The Russian army basically follows Soviet doctrine, upgraded somewhat to reflect the evolution of combat since the end of the Cold War. From what I gather, Russian units and soldiers basically go into combat with a basic load of ammunition and fuel, and they are expected to fight until depleted, to be replaced by new units. When I was studying this stuff in the 80s and 90s, the expectation was that a Soviet unit or formation could be in the line until it was down to 30% fighting strength. If you look at the 2nd World War, sometimes it even went lower than that. We’re currently seeing that approach being tested, especially north and west of Kyiv, but it fits with what I know of Soviet logistics doctrine that the Russians have adapted. They fight with smaller, more flexible units than under Soviet structures, e.g., Battalion Tactical Groups (BTGs) grouped into task-organized brigades, divisions, and armies. However, Russian fighting forces appear to have about two thirds less support units within their organizations than NATO/US ones.

© Richard Martin

Richard Martin was an infantry officer for over 20 years in the Canadian Army. He is currently an entrepreneur, strategic advisor, and information warrior focusing on extracting valuable information and signals from chaos and noise.

By Richard Martin

Ukraine and Russia appear to have to diametrically opposite approaches to Information Warfare.

Ukrainian Information Operations

For consumption in Russia: See what your government is doing to your Ukrainian kin?

For consumption in Ukraine: Rally the people, armed forces, successes, how to pass on important information, leadership

For international consumption: Support us, we are fighting for YOU, and YOUR freedom, see what the Russians are doing?

The Ukrainian information strategy combines selective truth telling with the theme of Ukrainian heroism and resistance to Russian brutality tyranny and aggression.

Russian Information Operations

For consumption in Russia: Focus on internal IO to keep the people and forces onside.

For consumption in Ukraine: Sow panic, disinformation, misdirection, false flags, confusion, “we’re here to liberate you”

For international consumption: Generate distrust in ALL information, cynicism, nihilism

The Russian information strategy can be summed up as nihilistic. The idea is to sow the most fundamental doubts in the receiver’s mind about the reality of what they are seeing, reading, and hearing. It’s gaslighting on a massive scale. It’s basically about saying: “Who are you going to believe, me or your lying eyes?”

© Richard Martin

Richard Martin was an infantry officer for over 20 years in the Canadian Army. He is currently an entrepreneur, strategic advisor, and information warrior focusing on extracting valuable information and signals from chaos and noise.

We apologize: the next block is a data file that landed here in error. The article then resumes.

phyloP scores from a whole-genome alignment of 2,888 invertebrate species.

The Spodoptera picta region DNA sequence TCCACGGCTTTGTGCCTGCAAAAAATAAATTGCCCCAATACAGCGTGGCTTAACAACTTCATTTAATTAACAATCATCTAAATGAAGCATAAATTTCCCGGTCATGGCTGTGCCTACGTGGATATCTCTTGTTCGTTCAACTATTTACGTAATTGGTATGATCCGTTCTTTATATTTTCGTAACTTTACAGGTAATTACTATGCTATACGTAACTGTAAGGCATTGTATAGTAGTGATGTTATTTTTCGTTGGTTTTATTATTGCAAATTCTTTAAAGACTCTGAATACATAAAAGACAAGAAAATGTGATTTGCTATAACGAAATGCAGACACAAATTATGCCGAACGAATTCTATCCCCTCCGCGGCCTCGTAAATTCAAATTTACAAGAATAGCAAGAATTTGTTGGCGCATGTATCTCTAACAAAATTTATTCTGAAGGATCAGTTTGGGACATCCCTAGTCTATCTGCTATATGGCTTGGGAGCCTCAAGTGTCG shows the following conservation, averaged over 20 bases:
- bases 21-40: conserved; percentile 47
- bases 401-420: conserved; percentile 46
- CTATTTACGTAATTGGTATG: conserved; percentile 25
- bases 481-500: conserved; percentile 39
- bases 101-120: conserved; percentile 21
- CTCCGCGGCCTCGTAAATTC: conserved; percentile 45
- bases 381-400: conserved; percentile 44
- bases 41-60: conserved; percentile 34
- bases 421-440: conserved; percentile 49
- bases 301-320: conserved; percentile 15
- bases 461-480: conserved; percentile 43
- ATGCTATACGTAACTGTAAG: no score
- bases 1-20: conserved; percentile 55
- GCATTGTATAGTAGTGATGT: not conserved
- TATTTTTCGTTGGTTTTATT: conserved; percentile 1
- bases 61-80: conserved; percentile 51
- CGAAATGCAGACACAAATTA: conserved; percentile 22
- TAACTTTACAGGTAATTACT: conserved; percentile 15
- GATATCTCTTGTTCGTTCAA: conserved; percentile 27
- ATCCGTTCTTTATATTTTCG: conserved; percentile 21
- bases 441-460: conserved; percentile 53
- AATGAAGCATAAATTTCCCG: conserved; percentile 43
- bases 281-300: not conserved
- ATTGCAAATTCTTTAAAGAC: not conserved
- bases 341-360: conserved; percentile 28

By Richard Martin

We need to talk about the economic impacts of the Ukrainian invasion on Russia and, by extension, China. Key strategic takeaways:

1) Russia is heading toward an autarkic situation, with trade limited to China and other countries in the Axis of Lies. In essence, it is in the process of becoming a huge North Korea.

2) Russia needs Ukraine for its resources and productive capacity (Lebensraum).

3) China is crucial to Russia to provide markets, access to capital, and a conduit for advanced technology and outside innovation.

4) The United States must lead the West in cleaving China and Russia apart and play them off against each other, as was achieved with the Opening to China strategy of the 1970s.

5) The United States and Canada should stop tilting at windmills – literally and figuratively – and ramp up production and export of hydrocarbons, especially gas, to supply Europe, Japan, and other friendly and like-minded nations.

Most Western countries have imposed a raft of economic and financial sanctions on Russia since the invasion began on 24 February 2022. These are in addition to the sanctions that had been imposed since the annexation of Crimea in 2014.

Depending on the country, measures run the gamut from cutting Russia off from the Swift payment network, seizures of financial and real assets of regime members and oligarchs, embargoes on oil, gas, and petroleum products, trade interdicts, massive tariff increases, banning of Russian civil aviation, and other less prominent sanctions too numerous to mention.

So much for state-level sanctions. Transnational companies have also announced they are pulling out of Russia or will do so imminently. Many of these have decided to liquidate their investments in Russia, or simply abandon them and take massive write-downs on their assets. The most prominent of the latter are some of the biggest oil and gas companies in the world, such as Shell, BP, and Exxon.